Cognitive scientists, who have recently begun breaking ground on the largely unexplored territory of moral cognition, have identified five “primary colors of our moral sense”: fairness, community, authority, purity, and avoiding harm. Transcending national boundaries, gender, and education, manifestations of these five virtues undergird all cultural norms and religious practices. This presents us with a contradiction: on one hand, Americans, with other world citizens, innately recognize the validity of certain morals, but on the other hand, we have been trained to speak of them as relative, with no real intrinsic value.
So if we innately view certain morals as absolute (or at least universal), why do we demote them to the realm of ice cream flavor preferences in public discourse?
Love: What Tolerance Aspires To Be
That invisible hand of the collective moral psyche has evolved towards dogmatic tolerance with good intentions. I have mentioned the need for a unifying virtue in a democratic nation, especially in a nation as diverse as America. And for many people, dogmatic tolerance doesn’t feel like a pseudo-virtue grounded in unsound moral theory. Rather, it feels quite a bit like good old-fashioned love.
Love is, I believe, what dogmatic tolerance aspires to be. The idea of love as uniquely conceptualized in the Abrahamic faith tradition allows for and even delights in differences, realizing that petty political disputes and cultural variety are merely the myriad manifestations of a God who requires countless creations to make His truth manifest. Encountering diversity through this faith-based lens is a joyful encounter with God Himself, an expression of His marvelous creativity and inspiration for our own.
But this concept of love, although Abrahamic in origin, is manifested in many secular philosophies as well. For example, Charles Sanders Pierce, the famous American pragmatist, saw love as the driving force behind the world’s evolution. It is love that sustains and creates us, while allowing us to sustain and create others as well. How? It, too, glories in diversity, pulling out “germs of loveliness” from the ugliest of human hearts, or germs of truth from ideas that are most vehemently opposed to our own. This is how we progress, he maintained, and America would do well to hear his message.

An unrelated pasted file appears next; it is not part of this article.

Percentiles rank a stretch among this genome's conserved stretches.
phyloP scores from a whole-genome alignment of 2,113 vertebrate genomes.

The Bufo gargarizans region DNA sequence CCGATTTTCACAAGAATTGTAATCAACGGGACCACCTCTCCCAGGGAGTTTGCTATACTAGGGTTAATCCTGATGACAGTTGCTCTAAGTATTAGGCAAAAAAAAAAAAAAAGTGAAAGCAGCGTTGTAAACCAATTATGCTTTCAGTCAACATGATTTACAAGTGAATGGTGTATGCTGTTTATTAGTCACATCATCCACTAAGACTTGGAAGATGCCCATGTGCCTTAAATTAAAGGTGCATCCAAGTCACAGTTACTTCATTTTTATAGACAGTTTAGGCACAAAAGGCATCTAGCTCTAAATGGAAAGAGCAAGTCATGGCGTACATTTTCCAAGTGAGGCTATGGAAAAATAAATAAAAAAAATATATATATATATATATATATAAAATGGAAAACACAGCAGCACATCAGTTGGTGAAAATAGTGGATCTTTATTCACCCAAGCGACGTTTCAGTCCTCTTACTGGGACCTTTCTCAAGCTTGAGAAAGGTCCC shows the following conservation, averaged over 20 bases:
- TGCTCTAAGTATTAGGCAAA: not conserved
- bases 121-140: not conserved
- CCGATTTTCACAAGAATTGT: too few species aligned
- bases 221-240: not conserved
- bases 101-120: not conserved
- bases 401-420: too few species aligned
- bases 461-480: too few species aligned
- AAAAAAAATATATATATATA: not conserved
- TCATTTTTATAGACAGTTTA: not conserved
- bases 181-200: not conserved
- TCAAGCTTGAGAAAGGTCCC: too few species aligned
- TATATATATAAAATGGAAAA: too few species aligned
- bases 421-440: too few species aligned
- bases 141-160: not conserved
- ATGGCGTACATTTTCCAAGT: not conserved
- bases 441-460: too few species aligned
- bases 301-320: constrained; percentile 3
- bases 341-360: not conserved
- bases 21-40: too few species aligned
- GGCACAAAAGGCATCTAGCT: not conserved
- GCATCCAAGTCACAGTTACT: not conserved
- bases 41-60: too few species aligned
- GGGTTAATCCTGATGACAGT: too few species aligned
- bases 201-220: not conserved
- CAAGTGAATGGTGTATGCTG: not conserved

Another philosopher, Hans Georg Gadamer, offers a place between relativism and dogmatism through the art of dialogue. He said that to eliminate prejudices before we have even begun discussing an issue is impractical and not even desirable. He uses this word “prejudice” in the neutral sense of a pre-judgment, not in any way condoning racial or religious prejudice, but rather emphasizing the importance of diverse ideas. Instead of aiming for elimination of these pre-judgments, we should allow them to rise to the fore and be combatted as we engage in dialogue with others. As we strive towards Truth (note the capital “T”), our erroneous beliefs will be challenged and we will be forced to revise them, without throwing up our hands and allowing each person their relative truth. This kind of dialogue demands diversity as well as absolute truth, two elements that should constitute public discourse in America. But more subtly, it also demands a kind of tolerance that is more like the Abrahamic idea of love. Celebrating diversity, still it challenges individuals to revise their beliefs in an upward climb towards truth.
This robust and challenging love offers us the key to self-development and group development. Any philosophy that denies a hierarchy of bad, good, better, and best can never reach the love we most desire, that is, a love that pulls us towards higher ideals from a lower nature. This love thrives on conflicting ideas, knowing instinctively that growth is not born of an inscrutable moral sameness, but rather is generated on the battlefield of good and evil.
Where once the virtue of love accompanied the belief that humans are equal as unique creations of God, now moral and epistemological relativism lies at the root of our crowning secular virtue. Tolerance, not love, has become the new moral mantra of the West.
Dogmatic tolerance pays illogical lip service to cognitive relativism, while vigorously promoting its favorite “absolutes.” But the Abrahamic love, as well as its secular counterpart, can rest on the firmer epistemological ground of moral and truth absolutes, while allowing for fearless debate of ideas in order to draw nearer to that truth. This love both exalts truth and ennobles humankind to attain it.
Religion is not going away. Neither is intolerance. But maybe the virtue we need is not dogmatic tolerance, but rather a revival of a more robust love, a love that can battle freely and boldly with opposing viewpoints, while maintaining respect for those who hold them.
 Bloom, Allan. The Closing of the American Mind. New York: Simon and Schuster, 1987, 26.
 Plato. Protagoras. Translated by Benjamin Jowett. The Internet Classics Archives. MIT. 28 December 2015. http://classics.mit.edu/Plato/protagoras.html.
 Smith, Christian. “On ‘Moralistic Therapeutic Deism’ as U.S. Teenagers’ Actual, Tacit, De Facto Religious Faith.” Princeton Theological Seminar. Accessed 23 November 2015. https://www.ptsem.edu/uploadedFiles/School_of_Christian_Vocation_and_Mission/Institute_for_Youth_Ministry/Princeton_Lectures/Smith-Moralistic.pdf.
 Pinker, Steven. “The Moral Instinct.” The New York Times Magazine. 13 January 2008. Accessed 26 December 2015. http://www.nytimes.com/2008/01/13/magazine/13Psychology-t.html?_r=0.
 Pierce, Charles Sanders. “Evolutionary Love.” The Monist 3 (1893): 176-200. Print. Accessed at: <http://www.iupui.edu/~arisbe/menu/library/bycsp/evolove/evolove.htm>.
 Malpas, Jeff. “Hans-Georg Gadamer.” Stanford Encyclopedia of Philosophy, 2014. Web. 8 April, 2016.